Thailand wants to be Minnesota’s economic “gateway to Asia”

The country’s Board of Investment shares its plan for an economic transformation

Thailand is the United States’ 25th biggest trading partner by total value of exported goods, according to the U.S. Department of Commerce.

Some big-name Minnesota companies do business in the kingdom. Cargill operates Thailand’s largest chicken processing plant, and recently invested $50 million in a facility expansion slated to add 1,400 jobs to its 13,500-strong Thai headcount. Nalco Water, an Ecolab company, has a bustling service center in Rayong. And 3M Thailand, the Maplewood company’s local subsidiary, just celebrated its 50th anniversary.

The BOI’s Charge

That’s not good enough for the Thailand Board of Investment, the royal government’s ever-enthusiastic economic booster group. Last week, I spoke with BOI Deputy Secretary General K. Ajarin Pattanpanchai, who was in Minneapolis to give a breakfast seminar on her team’s plan to turn Thailand into Minnesota’s economic “gateway to Asia.”

She was blunt about what she’s up against. “Most people in Minnesota, including business people, know little about Thailand” beyond its reputation as an exotic, reasonably safe, affordable tourist destination.

Thailand 4.0

Thailand, she explained, is in the midst of an economic transformation. Like southeast Asian neighbors Vietnam and Malaysia, both partners in the 10-member ASEAN free trade alliance, Thailand is restructuring its economy to escape the “middle-income trap” — a recipe for “growing income inequality and imbalanced development,” according to the BOI. The long-term goal is an “innovation-driven” economy that supports cutting-edge research and high-tech manufacturing in country.

The BOI dubs the plan “Thailand 4.0,” a reference to the three prior phases of Thai economic development: agriculture, resource extraction and unskilled manufacturing supported by cheap labor, and higher-order manufacturing for the global supply chain.

Thailand is already a thriving automotive manufacturing hub, for instance, but its value-add for global automakers is its generous reserves of automotive expertise and relatively low wages. Right now, that highly capable workforce assembles components designed and prototyped in Dearborn and Stuttgart. What’s stopping them from doing everything in Bangkok or Pattaya?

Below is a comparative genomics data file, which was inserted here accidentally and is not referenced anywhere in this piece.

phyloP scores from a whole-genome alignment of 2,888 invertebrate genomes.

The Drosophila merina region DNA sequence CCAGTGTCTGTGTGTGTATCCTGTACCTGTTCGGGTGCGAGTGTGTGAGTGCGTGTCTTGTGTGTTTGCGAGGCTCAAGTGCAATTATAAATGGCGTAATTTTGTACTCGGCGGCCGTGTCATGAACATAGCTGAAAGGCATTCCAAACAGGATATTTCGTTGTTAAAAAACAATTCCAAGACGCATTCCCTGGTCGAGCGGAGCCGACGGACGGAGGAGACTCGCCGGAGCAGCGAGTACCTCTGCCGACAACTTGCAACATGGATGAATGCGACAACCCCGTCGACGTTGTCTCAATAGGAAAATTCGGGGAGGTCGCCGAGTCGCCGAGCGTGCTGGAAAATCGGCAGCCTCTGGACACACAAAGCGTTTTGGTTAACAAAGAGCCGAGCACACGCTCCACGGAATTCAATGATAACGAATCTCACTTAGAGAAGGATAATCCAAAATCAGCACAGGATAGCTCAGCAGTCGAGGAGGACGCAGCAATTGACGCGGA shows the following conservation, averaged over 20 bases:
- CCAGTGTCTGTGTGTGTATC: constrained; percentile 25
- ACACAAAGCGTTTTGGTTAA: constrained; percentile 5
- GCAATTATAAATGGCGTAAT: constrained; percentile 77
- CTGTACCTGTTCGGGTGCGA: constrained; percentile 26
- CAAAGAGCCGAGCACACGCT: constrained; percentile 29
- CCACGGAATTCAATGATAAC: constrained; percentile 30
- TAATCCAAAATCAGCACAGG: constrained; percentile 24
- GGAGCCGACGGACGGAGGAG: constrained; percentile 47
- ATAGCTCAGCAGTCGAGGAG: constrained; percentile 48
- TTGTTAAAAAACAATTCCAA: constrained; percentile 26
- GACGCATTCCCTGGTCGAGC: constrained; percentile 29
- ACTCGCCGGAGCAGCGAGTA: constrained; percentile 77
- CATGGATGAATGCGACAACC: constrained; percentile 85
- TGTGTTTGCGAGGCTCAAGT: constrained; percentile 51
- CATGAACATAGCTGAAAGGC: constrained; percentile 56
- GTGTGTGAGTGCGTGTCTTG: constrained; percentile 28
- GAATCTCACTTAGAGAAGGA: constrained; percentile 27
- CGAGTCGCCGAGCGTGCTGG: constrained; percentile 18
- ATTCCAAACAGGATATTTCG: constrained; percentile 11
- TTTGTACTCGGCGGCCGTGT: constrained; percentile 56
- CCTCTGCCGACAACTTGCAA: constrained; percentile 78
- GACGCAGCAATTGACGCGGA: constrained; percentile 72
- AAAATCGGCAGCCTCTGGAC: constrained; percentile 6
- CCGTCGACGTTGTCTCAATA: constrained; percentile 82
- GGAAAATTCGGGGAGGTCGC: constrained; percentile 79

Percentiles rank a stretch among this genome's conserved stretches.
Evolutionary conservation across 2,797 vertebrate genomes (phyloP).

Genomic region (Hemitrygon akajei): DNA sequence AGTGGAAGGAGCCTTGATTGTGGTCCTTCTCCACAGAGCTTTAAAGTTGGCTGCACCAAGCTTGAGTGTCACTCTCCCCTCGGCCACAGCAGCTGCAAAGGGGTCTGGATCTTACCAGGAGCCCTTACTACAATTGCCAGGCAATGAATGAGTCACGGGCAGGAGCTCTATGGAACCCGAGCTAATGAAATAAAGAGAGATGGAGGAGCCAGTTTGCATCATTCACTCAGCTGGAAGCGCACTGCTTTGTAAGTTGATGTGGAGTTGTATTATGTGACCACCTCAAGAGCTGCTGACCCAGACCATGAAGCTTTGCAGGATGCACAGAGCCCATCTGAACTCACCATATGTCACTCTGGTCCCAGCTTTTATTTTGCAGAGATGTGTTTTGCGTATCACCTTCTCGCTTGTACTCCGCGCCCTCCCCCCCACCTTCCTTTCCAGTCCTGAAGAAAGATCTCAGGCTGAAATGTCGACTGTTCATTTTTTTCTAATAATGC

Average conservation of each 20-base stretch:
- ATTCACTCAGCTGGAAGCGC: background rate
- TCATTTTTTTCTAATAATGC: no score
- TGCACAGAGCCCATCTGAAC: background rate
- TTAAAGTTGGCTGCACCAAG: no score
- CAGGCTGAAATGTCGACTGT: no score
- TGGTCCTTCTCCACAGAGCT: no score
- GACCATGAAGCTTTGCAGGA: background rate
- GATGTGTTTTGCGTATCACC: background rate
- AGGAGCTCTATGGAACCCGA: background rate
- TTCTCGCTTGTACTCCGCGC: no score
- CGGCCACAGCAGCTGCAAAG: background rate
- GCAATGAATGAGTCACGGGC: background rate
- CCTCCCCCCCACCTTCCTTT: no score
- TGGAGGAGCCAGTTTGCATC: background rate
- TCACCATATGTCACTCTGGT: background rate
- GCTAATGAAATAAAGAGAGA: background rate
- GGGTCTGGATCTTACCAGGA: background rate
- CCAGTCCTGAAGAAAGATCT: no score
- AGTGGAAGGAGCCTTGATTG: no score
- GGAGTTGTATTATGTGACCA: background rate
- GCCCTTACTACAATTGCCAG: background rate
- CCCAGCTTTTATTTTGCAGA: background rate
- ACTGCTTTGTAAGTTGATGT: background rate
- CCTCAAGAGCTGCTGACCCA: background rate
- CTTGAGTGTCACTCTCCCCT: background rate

The Eastern Economic Corridor

In theory, nothing. In practice, a lot.

One of the biggest challenges is infrastructure. Thailand is a big country. Outside Bangkok and a handful of other regional hub cities, the general state of roads, railways, airports, and other bits of key infrastructure simply isn’t conducive to the “innovation-driven” economic activity that’ll make or break Thailand 4.0: robotics and automation, smart electronics, next-generation automotive technologies, biofuels, biotechnology.

The Eastern Economic Corridor, a gritty coastal region extending south and east from Bangkok, is the BOI’s test case for the power of improved infrastructure. The area has good bones: existing port facilities, a naval base, a major motorway heading up to Bangkok, cargo and passenger rail lines, and a major airport built by the U.S. military during the Vietnam War. The area is also the seat of Thailand’s petrochemicals industry, thanks to abundant offshore oil and gas reserves.

In the next five years, the Eastern Economic Corridor will get a major upgrade.

The military airport will be reborn as U-Tapao International Airport, Bangkok’s third international airport and the region’s principal aviation maintenance and training center. U-Tapao is much farther from central Bangkok than the city’s two existing commercial airports, but a new high-speed rail line will connect to the capital (and the other airports, because why not) in under an hour.

A new deep sea port, Sattahip, will substantially improve the area’s logistics capacity. Another port, Laem Chabang, will substantially expand its cargo handling capacity to 18 million TEU containers and 3 million Thai-made cars annually.

A new double-track cargo rail line will connect the corridor’s major industrial zones with distant industrial zones beyond Bangkok. And the existing motorway out from Bangkok will add lanes, on-off capacity, and safety features.

It’s time for Minnesota-based businesses to discover what’s waiting for them in Thailand, DSG Pattanapanchai told me. She’s not wrong.